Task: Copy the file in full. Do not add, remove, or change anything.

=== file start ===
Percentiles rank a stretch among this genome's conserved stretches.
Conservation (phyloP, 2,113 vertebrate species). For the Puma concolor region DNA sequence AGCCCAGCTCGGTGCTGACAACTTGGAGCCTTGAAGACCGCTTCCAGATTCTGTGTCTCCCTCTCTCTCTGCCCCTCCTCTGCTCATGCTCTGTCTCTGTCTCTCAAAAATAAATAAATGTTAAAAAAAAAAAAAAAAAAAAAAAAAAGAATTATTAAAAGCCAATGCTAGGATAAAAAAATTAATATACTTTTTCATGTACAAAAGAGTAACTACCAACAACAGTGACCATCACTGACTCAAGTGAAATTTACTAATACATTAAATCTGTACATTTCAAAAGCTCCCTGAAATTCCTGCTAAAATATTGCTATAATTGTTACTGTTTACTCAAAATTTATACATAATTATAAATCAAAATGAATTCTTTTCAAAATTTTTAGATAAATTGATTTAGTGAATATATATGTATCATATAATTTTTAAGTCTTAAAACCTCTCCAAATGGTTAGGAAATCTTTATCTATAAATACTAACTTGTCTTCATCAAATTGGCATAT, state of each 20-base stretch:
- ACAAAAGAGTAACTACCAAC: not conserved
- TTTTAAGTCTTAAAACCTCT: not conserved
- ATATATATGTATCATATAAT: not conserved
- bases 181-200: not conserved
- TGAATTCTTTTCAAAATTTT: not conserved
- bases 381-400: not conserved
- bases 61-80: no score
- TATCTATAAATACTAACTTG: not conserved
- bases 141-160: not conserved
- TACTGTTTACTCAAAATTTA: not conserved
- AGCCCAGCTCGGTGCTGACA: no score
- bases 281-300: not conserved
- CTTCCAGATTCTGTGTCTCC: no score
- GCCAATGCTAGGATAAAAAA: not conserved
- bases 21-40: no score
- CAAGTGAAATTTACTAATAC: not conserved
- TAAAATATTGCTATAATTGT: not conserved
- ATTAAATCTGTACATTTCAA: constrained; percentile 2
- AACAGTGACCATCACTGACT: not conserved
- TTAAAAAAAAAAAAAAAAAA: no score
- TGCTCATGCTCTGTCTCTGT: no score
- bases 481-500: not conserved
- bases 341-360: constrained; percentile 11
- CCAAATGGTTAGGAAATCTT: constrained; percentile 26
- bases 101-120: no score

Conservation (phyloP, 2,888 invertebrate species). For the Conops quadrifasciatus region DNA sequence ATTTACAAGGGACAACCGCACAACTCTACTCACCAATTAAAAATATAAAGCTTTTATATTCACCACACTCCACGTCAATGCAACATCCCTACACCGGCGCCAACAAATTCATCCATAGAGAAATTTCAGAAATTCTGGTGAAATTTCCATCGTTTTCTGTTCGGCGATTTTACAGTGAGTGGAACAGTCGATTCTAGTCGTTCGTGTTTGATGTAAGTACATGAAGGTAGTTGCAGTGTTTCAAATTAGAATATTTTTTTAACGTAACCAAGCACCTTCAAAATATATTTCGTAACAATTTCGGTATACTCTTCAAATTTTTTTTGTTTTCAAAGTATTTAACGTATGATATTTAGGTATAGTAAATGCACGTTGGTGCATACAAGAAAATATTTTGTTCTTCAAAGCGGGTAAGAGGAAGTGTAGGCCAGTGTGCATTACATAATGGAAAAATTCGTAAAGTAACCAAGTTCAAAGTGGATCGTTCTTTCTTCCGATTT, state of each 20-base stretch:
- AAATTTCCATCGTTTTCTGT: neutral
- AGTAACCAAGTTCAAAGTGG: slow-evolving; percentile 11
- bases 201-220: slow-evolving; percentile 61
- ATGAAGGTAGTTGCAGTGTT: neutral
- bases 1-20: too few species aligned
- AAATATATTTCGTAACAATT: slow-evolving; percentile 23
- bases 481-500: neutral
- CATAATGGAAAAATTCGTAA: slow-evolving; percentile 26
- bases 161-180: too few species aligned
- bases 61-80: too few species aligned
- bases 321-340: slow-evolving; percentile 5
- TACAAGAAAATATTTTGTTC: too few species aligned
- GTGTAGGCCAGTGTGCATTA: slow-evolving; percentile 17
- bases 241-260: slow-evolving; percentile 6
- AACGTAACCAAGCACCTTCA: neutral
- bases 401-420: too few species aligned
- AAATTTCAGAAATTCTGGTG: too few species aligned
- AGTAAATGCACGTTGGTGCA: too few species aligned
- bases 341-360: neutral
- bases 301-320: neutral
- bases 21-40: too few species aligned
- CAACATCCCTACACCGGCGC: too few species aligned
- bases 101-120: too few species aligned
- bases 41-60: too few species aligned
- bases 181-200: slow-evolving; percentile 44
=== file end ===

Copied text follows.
Percentiles rank a stretch among this genome's conserved stretches.
Conservation (phyloP, 2,113 vertebrate species). For the Puma concolor region DNA sequence AGCCCAGCTCGGTGCTGACAACTTGGAGCCTTGAAGACCGCTTCCAGATTCTGTGTCTCCCTCTCTCTCTGCCCCTCCTCTGCTCATGCTCTGTCTCTGTCTCTCAAAAATAAATAAATGTTAAAAAAAAAAAAAAAAAAAAAAAAAAGAATTATTAAAAGCCAATGCTAGGATAAAAAAATTAATATACTTTTTCATGTACAAAAGAGTAACTACCAACAACAGTGACCATCACTGACTCAAGTGAAATTTACTAATACATTAAATCTGTACATTTCAAAAGCTCCCTGAAATTCCTGCTAAAATATTGCTATAATTGTTACTGTTTACTCAAAATTTATACATAATTATAAATCAAAATGAATTCTTTTCAAAATTTTTAGATAAATTGATTTAGTGAATATATATGTATCATATAATTTTTAAGTCTTAAAACCTCTCCAAATGGTTAGGAAATCTTTATCTATAAATACTAACTTGTCTTCATCAAATTGGCATAT, state of each 20-base stretch:
- ACAAAAGAGTAACTACCAAC: not conserved
- TTTTAAGTCTTAAAACCTCT: not conserved
- ATATATATGTATCATATAAT: not conserved
- bases 181-200: not conserved
- TGAATTCTTTTCAAAATTTT: not conserved
- bases 381-400: not conserved
- bases 61-80: no score
- TATCTATAAATACTAACTTG: not conserved
- bases 141-160: not conserved
- TACTGTTTACTCAAAATTTA: not conserved
- AGCCCAGCTCGGTGCTGACA: no score
- bases 281-300: not conserved
- CTTCCAGATTCTGTGTCTCC: no score
- GCCAATGCTAGGATAAAAAA: not conserved
- bases 21-40: no score
- CAAGTGAAATTTACTAATAC: not conserved
- TAAAATATTGCTATAATTGT: not conserved
- ATTAAATCTGTACATTTCAA: constrained; percentile 2
- AACAGTGACCATCACTGACT: not conserved
- TTAAAAAAAAAAAAAAAAAA: no score
- TGCTCATGCTCTGTCTCTGT: no score
- bases 481-500: not conserved
- bases 341-360: constrained; percentile 11
- CCAAATGGTTAGGAAATCTT: constrained; percentile 26
- bases 101-120: no score

Conservation (phyloP, 2,888 invertebrate species). For the Conops quadrifasciatus region DNA sequence ATTTACAAGGGACAACCGCACAACTCTACTCACCAATTAAAAATATAAAGCTTTTATATTCACCACACTCCACGTCAATGCAACATCCCTACACCGGCGCCAACAAATTCATCCATAGAGAAATTTCAGAAATTCTGGTGAAATTTCCATCGTTTTCTGTTCGGCGATTTTACAGTGAGTGGAACAGTCGATTCTAGTCGTTCGTGTTTGATGTAAGTACATGAAGGTAGTTGCAGTGTTTCAAATTAGAATATTTTTTTAACGTAACCAAGCACCTTCAAAATATATTTCGTAACAATTTCGGTATACTCTTCAAATTTTTTTTGTTTTCAAAGTATTTAACGTATGATATTTAGGTATAGTAAATGCACGTTGGTGCATACAAGAAAATATTTTGTTCTTCAAAGCGGGTAAGAGGAAGTGTAGGCCAGTGTGCATTACATAATGGAAAAATTCGTAAAGTAACCAAGTTCAAAGTGGATCGTTCTTTCTTCCGATTT, state of each 20-base stretch:
- AAATTTCCATCGTTTTCTGT: neutral
- AGTAACCAAGTTCAAAGTGG: slow-evolving; percentile 11
- bases 201-220: slow-evolving; percentile 61
- ATGAAGGTAGTTGCAGTGTT: neutral
- bases 1-20: too few species aligned
- AAATATATTTCGTAACAATT: slow-evolving; percentile 23
- bases 481-500: neutral
- CATAATGGAAAAATTCGTAA: slow-evolving; percentile 26
- bases 161-180: too few species aligned
- bases 61-80: too few species aligned
- bases 321-340: slow-evolving; percentile 5
- TACAAGAAAATATTTTGTTC: too few species aligned
- GTGTAGGCCAGTGTGCATTA: slow-evolving; percentile 17
- bases 241-260: slow-evolving; percentile 6
- AACGTAACCAAGCACCTTCA: neutral
- bases 401-420: too few species aligned
- AAATTTCAGAAATTCTGGTG: too few species aligned
- AGTAAATGCACGTTGGTGCA: too few species aligned
- bases 341-360: neutral
- bases 301-320: neutral
- bases 21-40: too few species aligned
- CAACATCCCTACACCGGCGC: too few species aligned
- bases 101-120: too few species aligned
- bases 41-60: too few species aligned
- bases 181-200: slow-evolving; percentile 44